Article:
Most of the gardeners who pretty up Kochi’s landscape are migrant labourers from West Bengal and Orissa

A mobile phone blares a peppy Bengali song as Pappu works the lawn mower in a lawn in Kochi. Pappu is one among the increasing number of gardeners from West Bengal and Orissa who have made the city their home.

A better life

“Educated boys with an agricultural background from Bengal and Orissa, don’t like to get their hands dirty with work or the soil. But when they leave home any work is good,” says Ajit Mandal, a gardener and gardening contractor.

So, either people like Ajit bring them here as gardeners or they come looking for a job and end up as gardeners. Unemployment and better wages are the primary reasons that bring these people to Kochi and other places in the State.

Ajit, from Midnapore, was among the first people from his native Bengal to come to Kochi, in 1984, and begin a career in gardening. For a year-and-a-half he did odd jobs, was a coolie for sometime before he began gardening. Men folk from extended families were brought in for a piece of the ‘better life’ pie and they stayed on. Uttam Sahoo, plant nursery owner-cum-landscape artist-cum-gardener, says the reason why most migrant gardeners in the city are either from West Bengal or Orissa is because, “some of us initially came as labourers and then when we wanted manpower, we brought more people and then others brought others…” it is the domino effect playing out.

“We got a life here and we brought people here so that they too would get a life,” Ajit says. The ‘gardeners’ usually have an agricultural background. “Back home we have nellu (paddy) and pachakari krishi (vegetable farming),” Ajit says. The assimilation is so complete that Malayalam comes easier than Hindi for these people. It is also a question of necessity, he says.

Usually these gardeners, initially brought as labourers to help, start under a senior who is something of a contractor. They then branch out, if they prefer. Pappu, who is in his earlytwenties , is one such youngster. He has some friends who work under him.

Ajit brought Rocky, a relative, to Kochi 12 years back. Initially he worked with Ajit before branching out. Ajit says, “I let the boys who worked with me strike out on their own. Once they learn the job and can get by on their own, I let them go.” Rocky was among those who struck out on their own and has done not too badly. He in turn has brought his family here. His sisters’ husbands too work here.

Besides laying gardens, Rocky, like Uttam, has a plant nursery on Subhash Chandra Bose Road. The going is tougher today, he says. The rent on the land which houses his nursery has increased, the plants are expensive and then there is the increase in the number of ‘boys’ coming in and the jobs getting fewer.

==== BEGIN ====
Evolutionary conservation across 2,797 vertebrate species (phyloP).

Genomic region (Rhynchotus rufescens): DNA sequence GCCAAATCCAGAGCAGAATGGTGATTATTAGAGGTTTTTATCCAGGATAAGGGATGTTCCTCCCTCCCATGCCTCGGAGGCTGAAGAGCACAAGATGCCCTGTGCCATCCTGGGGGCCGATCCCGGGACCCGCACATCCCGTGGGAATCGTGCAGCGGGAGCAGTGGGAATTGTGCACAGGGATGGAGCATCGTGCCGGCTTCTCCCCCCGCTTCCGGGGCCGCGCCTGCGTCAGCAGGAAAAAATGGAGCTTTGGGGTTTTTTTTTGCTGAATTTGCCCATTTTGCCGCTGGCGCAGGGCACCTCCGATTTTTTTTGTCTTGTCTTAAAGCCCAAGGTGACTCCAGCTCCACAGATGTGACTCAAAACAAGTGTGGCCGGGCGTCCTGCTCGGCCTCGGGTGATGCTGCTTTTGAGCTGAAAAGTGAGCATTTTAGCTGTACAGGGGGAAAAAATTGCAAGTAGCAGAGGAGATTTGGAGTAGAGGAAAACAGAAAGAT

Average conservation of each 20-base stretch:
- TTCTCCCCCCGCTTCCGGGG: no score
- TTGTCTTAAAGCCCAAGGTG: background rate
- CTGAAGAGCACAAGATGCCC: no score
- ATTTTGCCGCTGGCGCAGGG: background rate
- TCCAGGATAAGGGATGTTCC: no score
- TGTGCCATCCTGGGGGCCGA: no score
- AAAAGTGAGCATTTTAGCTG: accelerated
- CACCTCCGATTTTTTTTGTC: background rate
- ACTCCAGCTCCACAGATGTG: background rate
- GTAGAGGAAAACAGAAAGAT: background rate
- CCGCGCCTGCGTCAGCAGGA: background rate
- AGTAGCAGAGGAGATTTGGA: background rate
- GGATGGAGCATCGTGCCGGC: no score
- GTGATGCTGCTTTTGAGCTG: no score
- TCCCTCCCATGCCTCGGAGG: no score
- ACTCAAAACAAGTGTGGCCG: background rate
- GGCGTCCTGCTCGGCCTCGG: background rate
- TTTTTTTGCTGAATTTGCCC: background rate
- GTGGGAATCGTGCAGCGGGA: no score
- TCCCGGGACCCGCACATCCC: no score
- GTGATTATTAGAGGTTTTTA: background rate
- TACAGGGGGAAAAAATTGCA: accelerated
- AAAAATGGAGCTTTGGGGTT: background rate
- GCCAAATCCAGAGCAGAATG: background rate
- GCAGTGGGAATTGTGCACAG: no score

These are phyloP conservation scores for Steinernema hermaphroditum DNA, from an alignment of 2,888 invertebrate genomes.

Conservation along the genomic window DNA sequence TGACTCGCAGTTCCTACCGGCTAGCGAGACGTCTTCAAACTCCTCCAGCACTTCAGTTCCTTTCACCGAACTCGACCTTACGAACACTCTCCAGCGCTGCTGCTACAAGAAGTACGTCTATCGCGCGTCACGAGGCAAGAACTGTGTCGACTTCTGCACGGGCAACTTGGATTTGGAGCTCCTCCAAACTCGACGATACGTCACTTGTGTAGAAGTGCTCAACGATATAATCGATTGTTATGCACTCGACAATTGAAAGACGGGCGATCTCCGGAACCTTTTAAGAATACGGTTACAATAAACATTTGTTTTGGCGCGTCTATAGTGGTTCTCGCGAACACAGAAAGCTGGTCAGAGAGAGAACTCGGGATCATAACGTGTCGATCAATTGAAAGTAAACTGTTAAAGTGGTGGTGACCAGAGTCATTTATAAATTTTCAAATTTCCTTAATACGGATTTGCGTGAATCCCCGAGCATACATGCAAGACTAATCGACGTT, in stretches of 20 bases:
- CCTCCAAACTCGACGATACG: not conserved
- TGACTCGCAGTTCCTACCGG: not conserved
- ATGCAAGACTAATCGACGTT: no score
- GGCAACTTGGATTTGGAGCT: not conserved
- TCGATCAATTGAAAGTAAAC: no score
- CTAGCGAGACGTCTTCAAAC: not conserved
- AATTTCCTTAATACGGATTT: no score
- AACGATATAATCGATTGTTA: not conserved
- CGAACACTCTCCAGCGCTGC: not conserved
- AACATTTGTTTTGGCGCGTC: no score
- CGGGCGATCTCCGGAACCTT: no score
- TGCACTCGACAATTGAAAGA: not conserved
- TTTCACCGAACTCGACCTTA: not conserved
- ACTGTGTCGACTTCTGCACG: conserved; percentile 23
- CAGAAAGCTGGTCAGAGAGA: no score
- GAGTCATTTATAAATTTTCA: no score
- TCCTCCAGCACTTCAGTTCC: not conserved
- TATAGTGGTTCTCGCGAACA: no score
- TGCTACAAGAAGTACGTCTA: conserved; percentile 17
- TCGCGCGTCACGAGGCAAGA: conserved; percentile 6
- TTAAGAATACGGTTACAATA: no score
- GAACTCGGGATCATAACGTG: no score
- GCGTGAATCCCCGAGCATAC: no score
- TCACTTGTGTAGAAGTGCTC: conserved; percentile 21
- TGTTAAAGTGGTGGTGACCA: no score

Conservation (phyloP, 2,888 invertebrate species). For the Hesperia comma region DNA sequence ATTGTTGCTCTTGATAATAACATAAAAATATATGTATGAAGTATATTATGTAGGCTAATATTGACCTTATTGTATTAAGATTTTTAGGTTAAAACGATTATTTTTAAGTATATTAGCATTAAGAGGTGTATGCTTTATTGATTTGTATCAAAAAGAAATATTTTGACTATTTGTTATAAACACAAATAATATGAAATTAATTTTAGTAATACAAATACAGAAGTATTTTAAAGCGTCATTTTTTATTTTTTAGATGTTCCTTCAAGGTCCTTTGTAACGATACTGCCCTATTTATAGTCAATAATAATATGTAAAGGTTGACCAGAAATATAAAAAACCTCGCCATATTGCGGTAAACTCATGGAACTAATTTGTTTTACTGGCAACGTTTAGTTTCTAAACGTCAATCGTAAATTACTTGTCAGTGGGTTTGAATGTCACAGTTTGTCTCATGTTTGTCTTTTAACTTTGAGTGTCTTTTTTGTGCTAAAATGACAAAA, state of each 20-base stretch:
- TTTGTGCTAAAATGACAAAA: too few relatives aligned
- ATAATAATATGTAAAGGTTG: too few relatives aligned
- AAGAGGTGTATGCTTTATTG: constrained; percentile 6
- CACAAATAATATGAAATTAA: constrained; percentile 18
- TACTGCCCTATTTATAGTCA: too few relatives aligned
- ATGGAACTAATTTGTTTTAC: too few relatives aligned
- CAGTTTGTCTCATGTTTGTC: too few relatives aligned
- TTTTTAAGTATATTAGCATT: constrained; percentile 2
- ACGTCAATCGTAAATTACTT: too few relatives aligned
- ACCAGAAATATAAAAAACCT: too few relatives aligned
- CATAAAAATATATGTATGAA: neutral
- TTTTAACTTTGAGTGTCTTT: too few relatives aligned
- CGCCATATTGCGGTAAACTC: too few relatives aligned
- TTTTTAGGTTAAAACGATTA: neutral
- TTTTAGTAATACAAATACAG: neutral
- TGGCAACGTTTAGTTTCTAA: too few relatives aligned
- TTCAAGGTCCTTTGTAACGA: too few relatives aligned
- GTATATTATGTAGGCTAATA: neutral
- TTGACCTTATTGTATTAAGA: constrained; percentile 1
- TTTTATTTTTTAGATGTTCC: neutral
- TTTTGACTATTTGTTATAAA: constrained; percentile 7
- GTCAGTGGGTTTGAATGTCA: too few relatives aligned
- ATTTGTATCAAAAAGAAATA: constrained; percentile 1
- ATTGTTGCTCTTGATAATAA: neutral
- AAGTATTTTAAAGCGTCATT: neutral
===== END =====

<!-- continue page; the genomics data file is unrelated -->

While Rocky gets his plants from Mannuthy, Uttam gets his from Andhra Pradesh and Bangalore, besides Mannuthy. Shrinking gardens are another reason. High rises and apartment blocks offer a source of employment in the form of maintenance which these gardeners undertake.

“The new boys, trying to strike out on their own, assure people that they can do the job for Rs. 300-350 per day…it is not possible. Once they live here and understand the expenses they realise their mistake and suddenly jack up the rates,” he says.

According to him the current rates are anywhere between Rs. 350 – 550 (depending on the size of the garden and work). Rocky has some gardeners, as do Ajit and Uttam, who live with him and work for him. Apart from monthly wages, the benefits include ‘free food, bed and tools.’ “The expenses come down a lot and these boys can send home some money also,” Ajit says.

As a contractor, Ajit says he gets a commission from the wages of his crew. Uttam, from Digha in West Bengal, has one of the best nurseries in town. ‘Lovely Nursery’ on the Kochu Kadvanthra Road has been providing plants to the city for close to 13 years. A proud Uttam shows off his nursery. He has a house; his daughter will start schooling here, “even my voter ID and my wife’s have the Kochi address.” Ganesh, one of Uttam’s friends, also has a nursery.

Homeward bound

It might be the ‘Kochi address’ on the voter ID card but there is the irresistible tug of home. “I go home for a month or so during vacations. I get my parents here. My brother is here. We have a life and community here so we don’t get too homesick. Kochi has been kind to us,” Uttam says and adds diplomatically, “the people are warm and friendly.”

These gardeners, a few hundred of them, have a cultural association, the Vishwakarma Cultural Association. The highlight of the association is the annual Durga Pooja celebration. ‘Back home’ in West Bengal or in Orissa, these people have land holdings which they farm. Uttam, for instance, has betel leaf and paddy cultivation. The other time to go home is when the “rains come.”

Meena David, who owes her beautiful garden to Pappu says, “These boys are diligent workers. No long breaks, no unnecessary conversation, no hassles and most of all they will get the work done if it means staying beyond 6 p.m.”

Working late, these gardeners say, is not an issue. “We came here to work, isn’t it?” And one can’t argue with that logic.